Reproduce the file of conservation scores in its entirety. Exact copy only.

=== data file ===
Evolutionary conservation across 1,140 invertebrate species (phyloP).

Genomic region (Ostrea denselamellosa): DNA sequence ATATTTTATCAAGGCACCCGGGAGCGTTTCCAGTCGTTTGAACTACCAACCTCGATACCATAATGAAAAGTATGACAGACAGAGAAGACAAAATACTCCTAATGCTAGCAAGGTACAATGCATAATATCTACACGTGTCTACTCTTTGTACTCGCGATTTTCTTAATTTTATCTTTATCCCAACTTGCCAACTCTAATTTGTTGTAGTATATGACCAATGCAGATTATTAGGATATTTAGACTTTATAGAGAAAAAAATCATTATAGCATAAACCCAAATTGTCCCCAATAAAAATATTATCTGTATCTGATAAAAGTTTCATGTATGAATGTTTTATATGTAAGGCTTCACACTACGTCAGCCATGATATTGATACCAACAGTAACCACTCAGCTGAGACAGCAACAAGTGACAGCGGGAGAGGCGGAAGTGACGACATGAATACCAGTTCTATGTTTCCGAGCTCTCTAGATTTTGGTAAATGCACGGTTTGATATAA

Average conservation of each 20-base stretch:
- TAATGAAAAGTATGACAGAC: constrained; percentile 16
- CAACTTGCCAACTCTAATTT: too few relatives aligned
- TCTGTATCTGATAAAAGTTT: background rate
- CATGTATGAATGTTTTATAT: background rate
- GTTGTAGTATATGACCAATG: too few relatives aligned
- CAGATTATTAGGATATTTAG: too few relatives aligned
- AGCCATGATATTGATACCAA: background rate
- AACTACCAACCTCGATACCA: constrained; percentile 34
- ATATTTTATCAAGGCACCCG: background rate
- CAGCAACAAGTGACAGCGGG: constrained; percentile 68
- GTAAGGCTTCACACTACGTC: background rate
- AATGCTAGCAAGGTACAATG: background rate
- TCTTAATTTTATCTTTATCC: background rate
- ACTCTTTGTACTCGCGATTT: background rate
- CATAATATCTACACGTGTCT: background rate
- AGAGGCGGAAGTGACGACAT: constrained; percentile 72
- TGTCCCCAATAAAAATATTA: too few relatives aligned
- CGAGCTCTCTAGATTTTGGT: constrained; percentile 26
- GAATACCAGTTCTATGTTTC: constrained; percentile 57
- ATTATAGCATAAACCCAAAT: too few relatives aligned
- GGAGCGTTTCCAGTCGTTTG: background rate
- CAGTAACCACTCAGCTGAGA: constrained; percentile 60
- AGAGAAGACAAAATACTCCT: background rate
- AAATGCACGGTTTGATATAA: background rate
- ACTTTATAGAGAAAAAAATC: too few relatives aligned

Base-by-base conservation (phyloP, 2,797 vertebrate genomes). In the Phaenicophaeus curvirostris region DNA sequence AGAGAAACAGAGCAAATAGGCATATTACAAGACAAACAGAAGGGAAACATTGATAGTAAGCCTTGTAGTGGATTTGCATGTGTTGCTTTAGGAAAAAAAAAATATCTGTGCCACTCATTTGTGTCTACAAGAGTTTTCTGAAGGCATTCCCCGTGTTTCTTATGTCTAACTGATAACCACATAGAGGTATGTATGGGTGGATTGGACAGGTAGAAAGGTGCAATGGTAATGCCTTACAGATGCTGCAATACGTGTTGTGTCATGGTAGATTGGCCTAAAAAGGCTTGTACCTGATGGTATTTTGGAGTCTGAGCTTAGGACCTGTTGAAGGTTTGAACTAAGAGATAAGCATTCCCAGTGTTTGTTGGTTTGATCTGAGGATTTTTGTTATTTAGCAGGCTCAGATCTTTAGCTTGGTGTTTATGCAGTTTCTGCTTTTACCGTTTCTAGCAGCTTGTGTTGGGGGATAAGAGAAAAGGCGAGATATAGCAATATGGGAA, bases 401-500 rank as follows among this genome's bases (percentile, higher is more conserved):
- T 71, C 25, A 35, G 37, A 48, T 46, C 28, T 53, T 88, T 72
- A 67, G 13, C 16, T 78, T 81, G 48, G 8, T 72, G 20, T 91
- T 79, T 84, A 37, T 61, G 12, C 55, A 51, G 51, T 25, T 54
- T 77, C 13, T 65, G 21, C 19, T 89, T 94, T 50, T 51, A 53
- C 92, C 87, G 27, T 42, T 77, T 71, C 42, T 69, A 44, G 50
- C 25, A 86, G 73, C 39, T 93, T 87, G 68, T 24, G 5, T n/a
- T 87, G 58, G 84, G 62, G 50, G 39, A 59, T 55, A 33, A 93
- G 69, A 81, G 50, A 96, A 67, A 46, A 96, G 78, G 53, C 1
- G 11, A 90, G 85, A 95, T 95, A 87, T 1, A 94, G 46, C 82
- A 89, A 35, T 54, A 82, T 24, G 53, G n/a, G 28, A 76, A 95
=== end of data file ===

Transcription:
Evolutionary conservation across 1,140 invertebrate species (phyloP).

Genomic region (Ostrea denselamellosa): DNA sequence ATATTTTATCAAGGCACCCGGGAGCGTTTCCAGTCGTTTGAACTACCAACCTCGATACCATAATGAAAAGTATGACAGACAGAGAAGACAAAATACTCCTAATGCTAGCAAGGTACAATGCATAATATCTACACGTGTCTACTCTTTGTACTCGCGATTTTCTTAATTTTATCTTTATCCCAACTTGCCAACTCTAATTTGTTGTAGTATATGACCAATGCAGATTATTAGGATATTTAGACTTTATAGAGAAAAAAATCATTATAGCATAAACCCAAATTGTCCCCAATAAAAATATTATCTGTATCTGATAAAAGTTTCATGTATGAATGTTTTATATGTAAGGCTTCACACTACGTCAGCCATGATATTGATACCAACAGTAACCACTCAGCTGAGACAGCAACAAGTGACAGCGGGAGAGGCGGAAGTGACGACATGAATACCAGTTCTATGTTTCCGAGCTCTCTAGATTTTGGTAAATGCACGGTTTGATATAA

Average conservation of each 20-base stretch:
- TAATGAAAAGTATGACAGAC: constrained; percentile 16
- CAACTTGCCAACTCTAATTT: too few relatives aligned
- TCTGTATCTGATAAAAGTTT: background rate
- CATGTATGAATGTTTTATAT: background rate
- GTTGTAGTATATGACCAATG: too few relatives aligned
- CAGATTATTAGGATATTTAG: too few relatives aligned
- AGCCATGATATTGATACCAA: background rate
- AACTACCAACCTCGATACCA: constrained; percentile 34
- ATATTTTATCAAGGCACCCG: background rate
- CAGCAACAAGTGACAGCGGG: constrained; percentile 68
- GTAAGGCTTCACACTACGTC: background rate
- AATGCTAGCAAGGTACAATG: background rate
- TCTTAATTTTATCTTTATCC: background rate
- ACTCTTTGTACTCGCGATTT: background rate
- CATAATATCTACACGTGTCT: background rate
- AGAGGCGGAAGTGACGACAT: constrained; percentile 72
- TGTCCCCAATAAAAATATTA: too few relatives aligned
- CGAGCTCTCTAGATTTTGGT: constrained; percentile 26
- GAATACCAGTTCTATGTTTC: constrained; percentile 57
- ATTATAGCATAAACCCAAAT: too few relatives aligned
- GGAGCGTTTCCAGTCGTTTG: background rate
- CAGTAACCACTCAGCTGAGA: constrained; percentile 60
- AGAGAAGACAAAATACTCCT: background rate
- AAATGCACGGTTTGATATAA: background rate
- ACTTTATAGAGAAAAAAATC: too few relatives aligned

Base-by-base conservation (phyloP, 2,797 vertebrate genomes). In the Phaenicophaeus curvirostris region DNA sequence AGAGAAACAGAGCAAATAGGCATATTACAAGACAAACAGAAGGGAAACATTGATAGTAAGCCTTGTAGTGGATTTGCATGTGTTGCTTTAGGAAAAAAAAAATATCTGTGCCACTCATTTGTGTCTACAAGAGTTTTCTGAAGGCATTCCCCGTGTTTCTTATGTCTAACTGATAACCACATAGAGGTATGTATGGGTGGATTGGACAGGTAGAAAGGTGCAATGGTAATGCCTTACAGATGCTGCAATACGTGTTGTGTCATGGTAGATTGGCCTAAAAAGGCTTGTACCTGATGGTATTTTGGAGTCTGAGCTTAGGACCTGTTGAAGGTTTGAACTAAGAGATAAGCATTCCCAGTGTTTGTTGGTTTGATCTGAGGATTTTTGTTATTTAGCAGGCTCAGATCTTTAGCTTGGTGTTTATGCAGTTTCTGCTTTTACCGTTTCTAGCAGCTTGTGTTGGGGGATAAGAGAAAAGGCGAGATATAGCAATATGGGAA, bases 401-500 rank as follows among this genome's bases (percentile, higher is more conserved):
- T 71, C 25, A 35, G 37, A 48, T 46, C 28, T 53, T 88, T 72
- A 67, G 13, C 16, T 78, T 81, G 48, G 8, T 72, G 20, T 91
- T 79, T 84, A 37, T 61, G 12, C 55, A 51, G 51, T 25, T 54
- T 77, C 13, T 65, G 21, C 19, T 89, T 94, T 50, T 51, A 53
- C 92, C 87, G 27, T 42, T 77, T 71, C 42, T 69, A 44, G 50
- C 25, A 86, G 73, C 39, T 93, T 87, G 68, T 24, G 5, T n/a
- T 87, G 58, G 84, G 62, G 50, G 39, A 59, T 55, A 33, A 93
- G 69, A 81, G 50, A 96, A 67, A 46, A 96, G 78, G 53, C 1
- G 11, A 90, G 85, A 95, T 95, A 87, T 1, A 94, G 46, C 82
- A 89, A 35, T 54, A 82, T 24, G 53, G n/a, G 28, A 76, A 95